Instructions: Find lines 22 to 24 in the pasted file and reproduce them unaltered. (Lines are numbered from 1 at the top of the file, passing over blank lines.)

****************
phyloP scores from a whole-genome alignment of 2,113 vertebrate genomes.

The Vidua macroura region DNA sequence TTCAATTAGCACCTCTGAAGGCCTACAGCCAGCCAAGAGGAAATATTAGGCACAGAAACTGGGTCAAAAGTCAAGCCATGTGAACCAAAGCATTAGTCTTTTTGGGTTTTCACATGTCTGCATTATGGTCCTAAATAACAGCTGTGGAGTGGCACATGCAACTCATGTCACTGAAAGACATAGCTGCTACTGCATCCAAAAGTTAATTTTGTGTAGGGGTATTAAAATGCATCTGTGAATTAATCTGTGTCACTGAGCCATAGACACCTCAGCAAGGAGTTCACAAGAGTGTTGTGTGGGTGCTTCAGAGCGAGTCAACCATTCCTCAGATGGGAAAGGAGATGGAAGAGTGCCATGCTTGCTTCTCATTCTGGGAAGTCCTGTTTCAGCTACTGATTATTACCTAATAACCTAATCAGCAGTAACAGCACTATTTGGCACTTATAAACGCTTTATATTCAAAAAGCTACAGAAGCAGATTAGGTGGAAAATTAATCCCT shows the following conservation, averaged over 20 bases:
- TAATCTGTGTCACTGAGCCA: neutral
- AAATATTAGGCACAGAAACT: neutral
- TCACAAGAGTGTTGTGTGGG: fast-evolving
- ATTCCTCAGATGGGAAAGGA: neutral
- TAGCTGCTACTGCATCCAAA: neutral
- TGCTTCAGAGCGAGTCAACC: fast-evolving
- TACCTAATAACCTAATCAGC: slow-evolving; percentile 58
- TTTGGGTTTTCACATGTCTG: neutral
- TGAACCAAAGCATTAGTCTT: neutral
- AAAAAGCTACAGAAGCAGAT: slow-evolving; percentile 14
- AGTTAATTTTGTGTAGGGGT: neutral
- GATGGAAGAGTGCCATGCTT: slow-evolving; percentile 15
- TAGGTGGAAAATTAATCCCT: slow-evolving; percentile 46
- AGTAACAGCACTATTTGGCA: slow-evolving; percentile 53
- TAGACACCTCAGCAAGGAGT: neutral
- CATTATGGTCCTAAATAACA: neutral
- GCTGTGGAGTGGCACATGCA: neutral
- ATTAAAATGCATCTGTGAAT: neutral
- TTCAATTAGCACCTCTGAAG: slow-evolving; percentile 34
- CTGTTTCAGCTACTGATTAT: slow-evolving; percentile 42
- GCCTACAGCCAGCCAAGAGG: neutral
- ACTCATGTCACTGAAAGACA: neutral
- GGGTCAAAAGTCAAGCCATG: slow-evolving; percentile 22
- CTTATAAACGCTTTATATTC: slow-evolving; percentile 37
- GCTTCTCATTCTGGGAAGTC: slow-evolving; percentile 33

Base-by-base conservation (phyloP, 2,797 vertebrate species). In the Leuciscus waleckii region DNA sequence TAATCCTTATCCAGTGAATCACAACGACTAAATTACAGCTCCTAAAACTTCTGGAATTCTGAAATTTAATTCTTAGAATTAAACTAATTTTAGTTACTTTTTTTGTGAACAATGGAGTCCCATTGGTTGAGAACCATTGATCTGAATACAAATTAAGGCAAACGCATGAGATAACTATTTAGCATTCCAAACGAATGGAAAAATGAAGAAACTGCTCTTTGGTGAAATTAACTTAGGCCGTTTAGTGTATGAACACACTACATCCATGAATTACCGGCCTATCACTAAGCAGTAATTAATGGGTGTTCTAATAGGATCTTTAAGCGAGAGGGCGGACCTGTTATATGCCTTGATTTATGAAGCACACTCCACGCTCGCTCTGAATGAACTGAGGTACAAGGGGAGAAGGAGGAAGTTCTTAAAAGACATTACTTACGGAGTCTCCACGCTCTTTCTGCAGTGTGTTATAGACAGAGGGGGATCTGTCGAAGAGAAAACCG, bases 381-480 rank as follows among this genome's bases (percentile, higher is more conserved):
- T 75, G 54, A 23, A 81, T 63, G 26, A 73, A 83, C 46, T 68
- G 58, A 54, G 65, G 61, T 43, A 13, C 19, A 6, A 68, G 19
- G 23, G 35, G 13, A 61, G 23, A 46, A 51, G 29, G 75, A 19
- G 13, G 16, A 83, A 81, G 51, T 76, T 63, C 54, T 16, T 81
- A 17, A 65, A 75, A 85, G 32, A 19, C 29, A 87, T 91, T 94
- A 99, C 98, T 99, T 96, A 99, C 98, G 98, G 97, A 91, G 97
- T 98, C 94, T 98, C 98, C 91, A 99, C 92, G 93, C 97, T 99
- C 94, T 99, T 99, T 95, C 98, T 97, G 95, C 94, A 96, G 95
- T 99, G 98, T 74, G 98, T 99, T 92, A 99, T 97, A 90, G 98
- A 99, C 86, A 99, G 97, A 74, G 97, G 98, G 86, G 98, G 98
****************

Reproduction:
- CTGTTTCAGCTACTGATTAT: slow-evolving; percentile 42
- GCCTACAGCCAGCCAAGAGG: neutral
- ACTCATGTCACTGAAAGACA: neutral